Once I said that I wondered if it sounded like an insult. Fortunately, he didn't take it that way.

"I know because I can see the good in people. Even when they aren't nice or are acting ugly, I can see the good in them. I see the best in most situations, too. You need a good heart to do that."

"I reckon you do," I agreed. I thought for a moment about my own heart.

He must have read my mind. "What about you? Do you think you have a good heart?"

"I sure hope so," I responded quietly. "I try to."

"I can tell." He smiled at me with the wisdom of someone three times his age.

"You are wise, you know that? You are wise like a village elder."

He pressed his lips together and shrugged again. "I'm just me."

"And you know what? You is good. I like you."

His mouth turned downward feigning a smug expression as he nodded his head up and down. Flipping the phone once again, he raised one eyebrow at me and replied, "And I like me, too."

I smiled for a moment and savored his words. Then with a playful and decidedly more energetic laugh he got down to our daily ritual.

"Rock, Paper, Scissors?" His raised eyebrow went up again. This time even more exaggerated than before.

"Let's do it."

I put those words in my pocket for later realizing that no matter who would win at Rock, Paper, Scissors that I was already the victor just for being there.



  1. Well for me, sitting in a hospital bed waiting for more tests and feeling frustrated with one more way my body fails me, the was a good reminder that I really don't have it so bad. Thank you.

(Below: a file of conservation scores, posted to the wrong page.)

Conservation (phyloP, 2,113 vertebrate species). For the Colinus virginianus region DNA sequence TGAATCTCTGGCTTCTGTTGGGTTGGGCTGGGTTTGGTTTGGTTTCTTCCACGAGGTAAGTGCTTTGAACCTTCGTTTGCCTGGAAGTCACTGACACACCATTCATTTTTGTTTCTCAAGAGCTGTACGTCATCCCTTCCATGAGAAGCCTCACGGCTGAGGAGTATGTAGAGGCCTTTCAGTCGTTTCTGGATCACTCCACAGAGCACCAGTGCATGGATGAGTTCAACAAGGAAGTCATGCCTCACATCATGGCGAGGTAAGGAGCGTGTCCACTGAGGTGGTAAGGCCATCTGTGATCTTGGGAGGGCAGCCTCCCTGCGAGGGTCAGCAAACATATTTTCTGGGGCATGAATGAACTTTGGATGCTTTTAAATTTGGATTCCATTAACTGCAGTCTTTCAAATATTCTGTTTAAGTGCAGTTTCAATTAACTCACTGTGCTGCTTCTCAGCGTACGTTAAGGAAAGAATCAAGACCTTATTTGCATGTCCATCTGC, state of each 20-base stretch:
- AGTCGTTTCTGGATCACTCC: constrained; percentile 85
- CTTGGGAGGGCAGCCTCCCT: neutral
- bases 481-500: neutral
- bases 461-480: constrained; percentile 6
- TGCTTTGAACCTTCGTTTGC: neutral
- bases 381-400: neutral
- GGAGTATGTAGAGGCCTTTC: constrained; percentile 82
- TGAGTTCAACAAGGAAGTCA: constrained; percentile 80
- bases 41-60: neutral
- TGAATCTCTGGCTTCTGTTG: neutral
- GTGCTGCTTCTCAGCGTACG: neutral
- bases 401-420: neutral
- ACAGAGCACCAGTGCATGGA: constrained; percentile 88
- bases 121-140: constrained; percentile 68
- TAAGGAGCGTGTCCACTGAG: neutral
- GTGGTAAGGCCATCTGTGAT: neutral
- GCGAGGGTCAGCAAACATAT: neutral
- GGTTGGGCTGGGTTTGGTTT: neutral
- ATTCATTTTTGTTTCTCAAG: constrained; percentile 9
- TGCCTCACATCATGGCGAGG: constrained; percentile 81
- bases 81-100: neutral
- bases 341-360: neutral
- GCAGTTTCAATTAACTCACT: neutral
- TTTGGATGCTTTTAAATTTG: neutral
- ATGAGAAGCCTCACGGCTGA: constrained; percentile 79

2. Yep. That's what it's all about. Having a good heart.
    Lovely. Sorry this man (or anyone) has to live through pain like that. I'm glad he has you.

  3. oh, the mouth of babes. he broke it right down. thank you for this inspiration today.

    and i enjoyed his observation that you aimed high. i laughed at his walmart greeter comment. but you know, traveling around the country with your family, seeing all those sights, especially that vegas pool, experiences like THAT probably conditioned you to aim high, and you didn't even know you were being primed. you have awesome parents. and you are pretty darn awesome too.

    wonderful post.

  4. I met my first sickle cell patient just a few weeks ago, and it will always stick with me as well that combination of resigned pain but also that deep sense of loving life and loving themselves, even though they have this disease that is so inextricably part of them. I'm just a medical student that wasn't part of her care team, so I didn't get a chance to see her again, but even that brief experience touched me as well.

  5. Lisa -- Yes.

    Sister Moon -- He brought me the sunshine I was looking to give him.

    Angella -- He was such a wise person. I was lucky to meet him.

    Emily -- There is no such thing as "just a medical student." Never forget that.

  6. From the Deck of the Poop,
    Kimberly, you are truly gifted when you put fingers to keyboard and create a masterpiece. This is one of them. I am just thankful to have played a small part in creating the joy and inspiration that you send out in your blogs. Thanks
    I love you very much...



"Tell me something good. . . tell me that you like it, yeah." ~ Chaka Khan